What you should know before taking another sip of scotch

There's a certain je ne sais quoi to sitting down and sipping on a glass of scotch. Place yourself in a moody library or the sitting room of a historic castle, and you've really upped the ante.

This fine spirit is often consumed either neat in a glass, with a few rocks, or with a splash of water, and scotch aficionados love to take in all the flavor it has to offer. One of the darker spirits, as opposed to clear vodka and gin, scotch offers flavors and notes of honey, caramel, vanilla, spice, smoke, and even fruit, depending on the scotch. And no, it definitely does not taste like butterscotch.

And while's certainly there's a bit of intimidation that comes with the idea of sitting down with a glass of scotch, it may be quite approachable for others. If you're on the first half of that equation, there's no need to fear. We decided to dive in on the history of scotch and the ways people love to enjoy it to learn a bit more about this fascinating spirit. This is everything you should know before taking another sip of scotch.

Scotch is the whiskey of Scotland

When it comes to whiskey, there's a multitude of varieties to become familiar with. And depending on the area the whiskey is coming from, the spelling may differ. It will either be spelled "whisky," or in the case of scotch, it will be known as scotch whisky. 

Bourbon, scotch, Irish whiskey, and rye all live in the same category of whiskey, but each has its own distinction based on how and where the spirit is made. As the saying goes, all scotch is whiskey, but not all whiskey is scotch.

While bourbon must be made in the United States to be considered bourbon and Irish whiskey is required to be made and aged in Ireland, the same goes for scotch. To be considered scotch, the spirit must be produced at a distillery in Scotland. Along with production, it must also be aged in Scotland.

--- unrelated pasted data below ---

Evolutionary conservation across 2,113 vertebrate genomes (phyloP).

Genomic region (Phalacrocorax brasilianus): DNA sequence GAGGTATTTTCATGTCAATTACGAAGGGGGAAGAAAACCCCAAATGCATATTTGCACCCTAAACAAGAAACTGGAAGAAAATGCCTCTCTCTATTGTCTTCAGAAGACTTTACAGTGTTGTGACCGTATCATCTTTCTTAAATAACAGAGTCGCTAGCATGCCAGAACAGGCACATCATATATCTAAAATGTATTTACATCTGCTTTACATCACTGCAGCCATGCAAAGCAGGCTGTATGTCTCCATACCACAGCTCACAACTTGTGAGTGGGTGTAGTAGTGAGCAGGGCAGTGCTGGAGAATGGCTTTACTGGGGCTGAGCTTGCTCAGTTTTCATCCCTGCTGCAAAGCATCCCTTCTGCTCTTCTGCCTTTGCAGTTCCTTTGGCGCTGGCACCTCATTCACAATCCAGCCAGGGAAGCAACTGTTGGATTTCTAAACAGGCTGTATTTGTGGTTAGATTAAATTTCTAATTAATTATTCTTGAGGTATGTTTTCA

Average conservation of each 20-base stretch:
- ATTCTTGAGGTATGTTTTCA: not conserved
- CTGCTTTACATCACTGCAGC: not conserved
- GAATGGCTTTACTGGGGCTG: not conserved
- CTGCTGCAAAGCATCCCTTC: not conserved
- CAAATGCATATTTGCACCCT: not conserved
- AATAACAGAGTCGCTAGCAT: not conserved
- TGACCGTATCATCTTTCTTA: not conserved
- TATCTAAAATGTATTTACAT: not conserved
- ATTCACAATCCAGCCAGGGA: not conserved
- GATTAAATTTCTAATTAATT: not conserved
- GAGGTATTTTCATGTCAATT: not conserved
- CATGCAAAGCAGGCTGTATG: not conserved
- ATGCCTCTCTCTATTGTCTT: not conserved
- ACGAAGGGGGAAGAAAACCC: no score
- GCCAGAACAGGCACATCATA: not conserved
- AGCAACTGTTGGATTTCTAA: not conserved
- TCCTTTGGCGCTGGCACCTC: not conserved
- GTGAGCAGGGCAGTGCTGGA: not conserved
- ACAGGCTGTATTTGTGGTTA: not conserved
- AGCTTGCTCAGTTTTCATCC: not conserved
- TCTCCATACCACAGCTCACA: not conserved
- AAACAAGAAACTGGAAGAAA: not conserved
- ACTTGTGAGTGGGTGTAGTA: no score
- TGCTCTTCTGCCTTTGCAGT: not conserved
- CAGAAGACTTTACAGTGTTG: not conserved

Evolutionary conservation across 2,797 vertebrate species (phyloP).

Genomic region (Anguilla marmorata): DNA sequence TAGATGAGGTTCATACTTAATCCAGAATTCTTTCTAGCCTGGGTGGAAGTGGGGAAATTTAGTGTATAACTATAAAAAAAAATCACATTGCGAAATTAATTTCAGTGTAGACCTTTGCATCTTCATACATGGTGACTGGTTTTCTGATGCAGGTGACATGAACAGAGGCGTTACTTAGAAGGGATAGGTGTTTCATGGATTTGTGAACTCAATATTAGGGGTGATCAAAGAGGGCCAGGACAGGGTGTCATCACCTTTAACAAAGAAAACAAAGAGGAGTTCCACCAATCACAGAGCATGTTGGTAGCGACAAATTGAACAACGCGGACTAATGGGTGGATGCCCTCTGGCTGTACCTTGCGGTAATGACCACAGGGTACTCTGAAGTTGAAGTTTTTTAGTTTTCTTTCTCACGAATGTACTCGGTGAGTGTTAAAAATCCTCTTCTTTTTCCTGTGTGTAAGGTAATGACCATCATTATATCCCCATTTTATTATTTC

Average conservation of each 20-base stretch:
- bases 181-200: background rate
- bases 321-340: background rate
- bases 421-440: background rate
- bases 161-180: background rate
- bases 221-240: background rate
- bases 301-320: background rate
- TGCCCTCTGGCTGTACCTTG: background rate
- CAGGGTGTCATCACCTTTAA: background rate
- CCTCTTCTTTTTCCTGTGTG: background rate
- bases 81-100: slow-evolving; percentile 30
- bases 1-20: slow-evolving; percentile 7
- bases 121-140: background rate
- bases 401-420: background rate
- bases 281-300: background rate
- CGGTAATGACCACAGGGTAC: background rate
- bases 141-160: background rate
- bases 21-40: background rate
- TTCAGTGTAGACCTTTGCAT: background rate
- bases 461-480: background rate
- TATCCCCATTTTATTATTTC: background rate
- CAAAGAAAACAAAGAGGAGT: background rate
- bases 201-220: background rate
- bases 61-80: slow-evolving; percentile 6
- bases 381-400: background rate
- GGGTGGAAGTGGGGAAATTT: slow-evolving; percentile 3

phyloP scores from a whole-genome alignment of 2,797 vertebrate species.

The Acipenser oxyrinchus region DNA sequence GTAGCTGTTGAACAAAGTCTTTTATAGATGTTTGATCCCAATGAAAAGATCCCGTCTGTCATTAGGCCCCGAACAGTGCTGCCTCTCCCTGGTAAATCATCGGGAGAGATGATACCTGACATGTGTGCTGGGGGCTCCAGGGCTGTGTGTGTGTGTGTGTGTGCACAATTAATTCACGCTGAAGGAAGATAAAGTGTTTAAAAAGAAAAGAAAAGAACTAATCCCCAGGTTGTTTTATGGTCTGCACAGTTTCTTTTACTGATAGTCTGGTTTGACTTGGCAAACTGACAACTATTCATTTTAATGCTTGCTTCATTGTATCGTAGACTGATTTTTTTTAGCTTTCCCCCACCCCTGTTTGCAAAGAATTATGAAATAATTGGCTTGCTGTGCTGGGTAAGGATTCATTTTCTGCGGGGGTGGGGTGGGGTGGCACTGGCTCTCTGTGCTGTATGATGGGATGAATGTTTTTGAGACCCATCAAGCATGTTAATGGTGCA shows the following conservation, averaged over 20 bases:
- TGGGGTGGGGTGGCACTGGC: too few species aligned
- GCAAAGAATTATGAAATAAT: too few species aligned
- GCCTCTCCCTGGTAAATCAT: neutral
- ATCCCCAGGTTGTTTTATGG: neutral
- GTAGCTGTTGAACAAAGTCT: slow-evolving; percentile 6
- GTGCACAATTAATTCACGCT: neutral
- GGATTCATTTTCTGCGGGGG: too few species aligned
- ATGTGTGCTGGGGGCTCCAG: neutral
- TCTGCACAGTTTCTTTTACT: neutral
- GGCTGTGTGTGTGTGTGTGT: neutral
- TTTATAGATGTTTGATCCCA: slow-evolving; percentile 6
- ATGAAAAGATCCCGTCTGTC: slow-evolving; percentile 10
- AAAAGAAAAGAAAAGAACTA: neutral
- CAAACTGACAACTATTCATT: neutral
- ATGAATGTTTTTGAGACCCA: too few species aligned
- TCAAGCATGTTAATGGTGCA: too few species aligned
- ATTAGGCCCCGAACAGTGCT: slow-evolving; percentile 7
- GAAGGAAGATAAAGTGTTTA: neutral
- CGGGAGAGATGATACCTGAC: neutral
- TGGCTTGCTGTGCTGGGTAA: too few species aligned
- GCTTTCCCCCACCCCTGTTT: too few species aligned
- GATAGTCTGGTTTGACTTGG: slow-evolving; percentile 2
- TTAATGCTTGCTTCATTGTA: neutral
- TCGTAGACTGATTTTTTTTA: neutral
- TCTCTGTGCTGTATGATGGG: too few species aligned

Scotch has been around for centuries

Scotch is not a new spirit on the market by any means. In fact, it's been around for centuries.

The earliest mention of scotch dates back to 1494 with the first mention of distilling in Scotland in historic tax records. Scotsman Friar John Cor had purchased plenty of malted barley to make "aqua vitae" (or "water off life"), producing 1,500 bottles of a strong spirit that was revised and perfected over multiple years.

Over time, scotch was produced more frequently and grew in popularity, especially throughout Scotland's cold winters. With so many producers selling their product, Scottish Parliament took notice and imposed the first tax on spirits in 1644. But that only led to more people making scotch illegally. The Duke of Gordon made waves in the industry with a proposal to Scotland's House of Lords that the government promote the distillation of scotch and make it profitable as an export, introducing the Excise Act in 1823. The act sanctioned scotch to be made in exchange for a license fee. With the incentive in place, the scotch industry became legitimate, and most of the smuggling died out quickly.

Scotch has some specific production requirements

Just as bourbon must be produced in the United States, scotch must hail from Scotland to get the prestigious designation on its label. But there are quite a few other requirements scotch makers must adhere to if they want to produce real scotch.

Scotch is always made with water and malted barley in the mash, with other optional cereal grains such as wheat added to the mix. When it's distilled, an official scotch should not reach an alcohol by volume rate higher than 94.8 percent. Once distilled, the scotch is ready to be put into barrels, but it must be aged in matured oak barrels for at least three years in order to be considered scotch. And of course, that aging needs to take place in Scotland.